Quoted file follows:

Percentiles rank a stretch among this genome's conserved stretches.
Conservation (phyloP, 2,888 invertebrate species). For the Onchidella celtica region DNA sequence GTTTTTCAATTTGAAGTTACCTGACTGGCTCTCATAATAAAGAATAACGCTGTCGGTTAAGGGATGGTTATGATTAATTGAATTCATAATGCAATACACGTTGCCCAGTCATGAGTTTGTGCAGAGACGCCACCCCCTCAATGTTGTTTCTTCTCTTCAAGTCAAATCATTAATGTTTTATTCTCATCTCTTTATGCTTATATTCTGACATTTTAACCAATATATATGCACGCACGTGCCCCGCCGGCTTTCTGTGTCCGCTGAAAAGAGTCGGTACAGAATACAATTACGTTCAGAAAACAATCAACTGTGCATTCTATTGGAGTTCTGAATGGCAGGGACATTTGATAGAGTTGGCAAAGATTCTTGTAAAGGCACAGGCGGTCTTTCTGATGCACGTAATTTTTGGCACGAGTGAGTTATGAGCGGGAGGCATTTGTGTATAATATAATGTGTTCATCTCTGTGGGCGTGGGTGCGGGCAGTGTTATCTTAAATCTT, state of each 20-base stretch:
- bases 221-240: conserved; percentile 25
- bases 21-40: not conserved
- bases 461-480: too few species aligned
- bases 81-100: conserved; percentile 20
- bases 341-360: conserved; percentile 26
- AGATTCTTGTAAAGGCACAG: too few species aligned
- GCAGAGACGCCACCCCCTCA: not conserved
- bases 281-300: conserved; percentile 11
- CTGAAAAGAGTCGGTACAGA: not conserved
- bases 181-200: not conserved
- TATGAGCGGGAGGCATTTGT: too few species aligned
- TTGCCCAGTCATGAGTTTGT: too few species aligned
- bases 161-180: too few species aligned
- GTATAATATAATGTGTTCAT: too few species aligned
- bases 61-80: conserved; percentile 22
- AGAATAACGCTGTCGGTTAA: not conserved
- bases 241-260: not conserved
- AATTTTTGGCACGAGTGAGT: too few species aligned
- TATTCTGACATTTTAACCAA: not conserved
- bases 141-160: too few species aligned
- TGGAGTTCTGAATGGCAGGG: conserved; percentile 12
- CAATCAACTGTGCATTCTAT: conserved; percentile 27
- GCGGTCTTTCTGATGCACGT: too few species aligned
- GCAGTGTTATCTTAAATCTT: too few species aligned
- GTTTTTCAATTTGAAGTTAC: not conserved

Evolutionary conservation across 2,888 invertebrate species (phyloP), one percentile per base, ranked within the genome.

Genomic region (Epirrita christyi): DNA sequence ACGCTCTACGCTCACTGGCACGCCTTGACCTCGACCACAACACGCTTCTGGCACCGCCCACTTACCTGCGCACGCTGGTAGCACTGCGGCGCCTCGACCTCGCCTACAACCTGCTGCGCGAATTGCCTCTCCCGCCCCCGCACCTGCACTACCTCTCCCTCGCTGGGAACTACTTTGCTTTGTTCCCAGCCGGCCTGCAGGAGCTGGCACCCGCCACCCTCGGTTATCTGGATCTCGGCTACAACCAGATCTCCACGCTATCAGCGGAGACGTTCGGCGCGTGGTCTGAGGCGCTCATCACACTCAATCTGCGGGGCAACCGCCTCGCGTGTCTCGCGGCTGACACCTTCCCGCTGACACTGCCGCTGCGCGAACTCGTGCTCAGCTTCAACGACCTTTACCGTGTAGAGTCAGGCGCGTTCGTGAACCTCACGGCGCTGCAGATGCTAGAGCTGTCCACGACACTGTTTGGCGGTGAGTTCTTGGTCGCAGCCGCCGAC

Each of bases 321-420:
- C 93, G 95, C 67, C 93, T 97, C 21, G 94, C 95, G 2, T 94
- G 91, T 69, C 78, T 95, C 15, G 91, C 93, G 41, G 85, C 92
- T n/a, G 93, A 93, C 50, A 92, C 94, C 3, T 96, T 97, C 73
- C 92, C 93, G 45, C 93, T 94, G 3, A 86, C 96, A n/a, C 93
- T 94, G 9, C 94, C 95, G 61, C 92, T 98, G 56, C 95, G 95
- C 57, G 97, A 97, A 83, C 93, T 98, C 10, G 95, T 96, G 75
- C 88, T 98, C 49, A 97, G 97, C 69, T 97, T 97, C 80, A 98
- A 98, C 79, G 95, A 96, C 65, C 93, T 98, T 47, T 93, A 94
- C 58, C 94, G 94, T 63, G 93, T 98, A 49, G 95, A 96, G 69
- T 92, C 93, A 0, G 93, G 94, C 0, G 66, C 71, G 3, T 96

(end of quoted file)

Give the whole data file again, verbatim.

Percentiles rank a stretch among this genome's conserved stretches.
Conservation (phyloP, 2,888 invertebrate species). For the Onchidella celtica region DNA sequence GTTTTTCAATTTGAAGTTACCTGACTGGCTCTCATAATAAAGAATAACGCTGTCGGTTAAGGGATGGTTATGATTAATTGAATTCATAATGCAATACACGTTGCCCAGTCATGAGTTTGTGCAGAGACGCCACCCCCTCAATGTTGTTTCTTCTCTTCAAGTCAAATCATTAATGTTTTATTCTCATCTCTTTATGCTTATATTCTGACATTTTAACCAATATATATGCACGCACGTGCCCCGCCGGCTTTCTGTGTCCGCTGAAAAGAGTCGGTACAGAATACAATTACGTTCAGAAAACAATCAACTGTGCATTCTATTGGAGTTCTGAATGGCAGGGACATTTGATAGAGTTGGCAAAGATTCTTGTAAAGGCACAGGCGGTCTTTCTGATGCACGTAATTTTTGGCACGAGTGAGTTATGAGCGGGAGGCATTTGTGTATAATATAATGTGTTCATCTCTGTGGGCGTGGGTGCGGGCAGTGTTATCTTAAATCTT, state of each 20-base stretch:
- bases 221-240: conserved; percentile 25
- bases 21-40: not conserved
- bases 461-480: too few species aligned
- bases 81-100: conserved; percentile 20
- bases 341-360: conserved; percentile 26
- AGATTCTTGTAAAGGCACAG: too few species aligned
- GCAGAGACGCCACCCCCTCA: not conserved
- bases 281-300: conserved; percentile 11
- CTGAAAAGAGTCGGTACAGA: not conserved
- bases 181-200: not conserved
- TATGAGCGGGAGGCATTTGT: too few species aligned
- TTGCCCAGTCATGAGTTTGT: too few species aligned
- bases 161-180: too few species aligned
- GTATAATATAATGTGTTCAT: too few species aligned
- bases 61-80: conserved; percentile 22
- AGAATAACGCTGTCGGTTAA: not conserved
- bases 241-260: not conserved
- AATTTTTGGCACGAGTGAGT: too few species aligned
- TATTCTGACATTTTAACCAA: not conserved
- bases 141-160: too few species aligned
- TGGAGTTCTGAATGGCAGGG: conserved; percentile 12
- CAATCAACTGTGCATTCTAT: conserved; percentile 27
- GCGGTCTTTCTGATGCACGT: too few species aligned
- GCAGTGTTATCTTAAATCTT: too few species aligned
- GTTTTTCAATTTGAAGTTAC: not conserved

Evolutionary conservation across 2,888 invertebrate species (phyloP), one percentile per base, ranked within the genome.

Genomic region (Epirrita christyi): DNA sequence ACGCTCTACGCTCACTGGCACGCCTTGACCTCGACCACAACACGCTTCTGGCACCGCCCACTTACCTGCGCACGCTGGTAGCACTGCGGCGCCTCGACCTCGCCTACAACCTGCTGCGCGAATTGCCTCTCCCGCCCCCGCACCTGCACTACCTCTCCCTCGCTGGGAACTACTTTGCTTTGTTCCCAGCCGGCCTGCAGGAGCTGGCACCCGCCACCCTCGGTTATCTGGATCTCGGCTACAACCAGATCTCCACGCTATCAGCGGAGACGTTCGGCGCGTGGTCTGAGGCGCTCATCACACTCAATCTGCGGGGCAACCGCCTCGCGTGTCTCGCGGCTGACACCTTCCCGCTGACACTGCCGCTGCGCGAACTCGTGCTCAGCTTCAACGACCTTTACCGTGTAGAGTCAGGCGCGTTCGTGAACCTCACGGCGCTGCAGATGCTAGAGCTGTCCACGACACTGTTTGGCGGTGAGTTCTTGGTCGCAGCCGCCGAC

Each of bases 321-420:
- C 93, G 95, C 67, C 93, T 97, C 21, G 94, C 95, G 2, T 94
- G 91, T 69, C 78, T 95, C 15, G 91, C 93, G 41, G 85, C 92
- T n/a, G 93, A 93, C 50, A 92, C 94, C 3, T 96, T 97, C 73
- C 92, C 93, G 45, C 93, T 94, G 3, A 86, C 96, A n/a, C 93
- T 94, G 9, C 94, C 95, G 61, C 92, T 98, G 56, C 95, G 95
- C 57, G 97, A 97, A 83, C 93, T 98, C 10, G 95, T 96, G 75
- C 88, T 98, C 49, A 97, G 97, C 69, T 97, T 97, C 80, A 98
- A 98, C 79, G 95, A 96, C 65, C 93, T 98, T 47, T 93, A 94
- C 58, C 94, G 94, T 63, G 93, T 98, A 49, G 95, A 96, G 69
- T 92, C 93, A 0, G 93, G 94, C 0, G 66, C 71, G 3, T 96